The Arts Endowment seeks to address barriers and advance training and career opportunities in the arts for individuals with disabilities-- in the strong belief that inclusion must be ever present in our vision and that all Americans have the opportunity to create and participate fully in the arts.
Careers in the Arts for People with Disabilities National Online Dialogue Brief
"What ideas do you have to increase the career preparation and employment for people with disabilities in the arts?" This question was posed to participants in an online discussion hosted by the NEA in partnership with the National Arts and Disability Center (NADC) and the U.S. Department of Labor’s Office of Disability Employment Policy (ODEP) in June 2016. Using ODEP’s ePolicyWorks online dialogue platform, this conversation engaged 390 participants representing artists, arts administrators, arts organizations, arts educators, arts employers, and disability organizations, who shared feedback from their own experiences and offered ideas about how to improve employment outcomes for people with disabilities in the arts. This brief provides a summary of these ideas and recommendations for the field. Careers in the Arts Dialogue
NEA Roundtable: Creating Opportunities for Deaf Theater Artists
This report summarizes a roundtable conversation hosted by the NEA on creating opportunities for Deaf theater artists. More than 50 artists, administrators, academics, and funders gathered in New York City in January 2016 to discuss barriers, needs, and opportunities for American Deaf theater artists. The primary focus of the discussion was the development and production of plays 1) written by Deaf playwrights, 2) featuring themes focused on the lives of Deaf individuals, and 3) that can expand meaningful employment opportunities for Deaf artists (e.g., actors, designers, directors, sign masters). See blog post "Creating Opportunities for Deaf Theater Artists"
National Summit on Careers in the Arts for People with Disabilities (pdf)
On July 22-24, 2009, more than 130 decision makers in the arts, education, government, disability, and research fields convened to address training, education, and employment for people with disabilities who are pursuing arts careers. The National Summit on Careers in the Arts for People with Disabilities was organized and presented by the National Endowment for the Arts in partnership with nine other public and private groups. Summit participants developed recommendations by arts discipline which should provide a framework for planning and further action by the partnership and the field at large.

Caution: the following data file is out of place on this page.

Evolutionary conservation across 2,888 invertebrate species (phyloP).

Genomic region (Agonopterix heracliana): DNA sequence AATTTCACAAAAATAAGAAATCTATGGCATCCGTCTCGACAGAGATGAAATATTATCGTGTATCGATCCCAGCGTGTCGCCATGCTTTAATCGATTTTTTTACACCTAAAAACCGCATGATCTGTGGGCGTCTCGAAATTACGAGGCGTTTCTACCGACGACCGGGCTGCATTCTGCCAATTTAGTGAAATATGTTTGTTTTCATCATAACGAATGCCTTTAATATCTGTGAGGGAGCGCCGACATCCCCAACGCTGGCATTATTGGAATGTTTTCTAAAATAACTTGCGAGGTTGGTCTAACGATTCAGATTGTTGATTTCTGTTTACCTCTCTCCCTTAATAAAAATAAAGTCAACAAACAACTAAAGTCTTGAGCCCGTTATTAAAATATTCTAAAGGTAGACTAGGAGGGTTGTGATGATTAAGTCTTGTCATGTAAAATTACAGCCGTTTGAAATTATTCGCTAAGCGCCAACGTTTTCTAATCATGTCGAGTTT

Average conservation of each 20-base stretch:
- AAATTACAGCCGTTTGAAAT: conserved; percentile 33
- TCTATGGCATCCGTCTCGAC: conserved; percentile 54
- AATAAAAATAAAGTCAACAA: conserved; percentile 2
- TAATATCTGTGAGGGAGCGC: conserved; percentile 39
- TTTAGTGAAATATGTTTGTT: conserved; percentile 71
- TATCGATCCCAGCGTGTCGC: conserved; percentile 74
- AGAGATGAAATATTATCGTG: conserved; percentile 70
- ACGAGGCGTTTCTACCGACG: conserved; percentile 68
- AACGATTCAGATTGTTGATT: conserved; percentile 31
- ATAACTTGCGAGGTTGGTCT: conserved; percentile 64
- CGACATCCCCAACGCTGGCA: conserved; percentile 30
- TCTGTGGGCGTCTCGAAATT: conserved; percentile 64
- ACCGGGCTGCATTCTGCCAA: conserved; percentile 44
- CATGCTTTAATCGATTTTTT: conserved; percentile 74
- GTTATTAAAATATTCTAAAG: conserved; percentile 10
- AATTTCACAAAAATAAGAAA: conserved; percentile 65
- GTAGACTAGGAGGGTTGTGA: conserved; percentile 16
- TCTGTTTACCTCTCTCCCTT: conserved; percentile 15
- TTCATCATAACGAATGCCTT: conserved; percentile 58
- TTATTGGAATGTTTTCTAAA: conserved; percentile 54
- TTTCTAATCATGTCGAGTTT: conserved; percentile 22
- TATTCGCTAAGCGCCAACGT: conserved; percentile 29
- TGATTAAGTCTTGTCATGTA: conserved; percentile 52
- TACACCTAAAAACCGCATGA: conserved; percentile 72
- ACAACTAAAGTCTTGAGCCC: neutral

National Forum on Careers in the Arts for People With Disabilities
On June 14-16, 1998, the first-ever National Forum on Careers in the Arts for People with Disabilities was convened at the John F. Kennedy Center for the Performing Arts to formulate strategies for addressing barriers faced by people with disabilities pursuing arts careers. The National Endowment for the Arts initiated and developed a series of agreements with four other agencies to sponsor and participate in this working forum, whose guidance continues to promote alliances between the arts and disability communities for advancing access to the full spectrum of arts careers.
National Arts and Disability Center
A resource, information and training center dedicated to promoting the full inclusion of persons with disabilities into the visual-, performing-, literary-, and media-arts communities.
The National Disability Arts Forum
Established in 1990 to foster equality of opportunity for disabled people in all aspects of the arts.
Formerly Very Special Arts, VSA arts is a private, non-profit, international organization that provides programs in creative writing, dance, drama, literature, music and visual arts for individuals with physical or mental disabilities. The Kennedy Center maintains a list of accessiblity resources.
Ticket to Work
The Social Security Administration’s Ticket to Work and Self-Sufficiency Program is an employment program for people with disabilities who are interested in employment. The Ticket Program is part of the Ticket to Work and Work Incentives Improvement Act of 1999 – legislation designed to remove many of the barriers that previously influenced people’s decisions about going to work because of the concerns over losing health care coverage. The goal of the Ticket Program is to increase opportunities and choices for Social Security disability beneficiaries to obtain employment, vocational rehabilitation, and other support services from public and private providers, employers, and other organizations.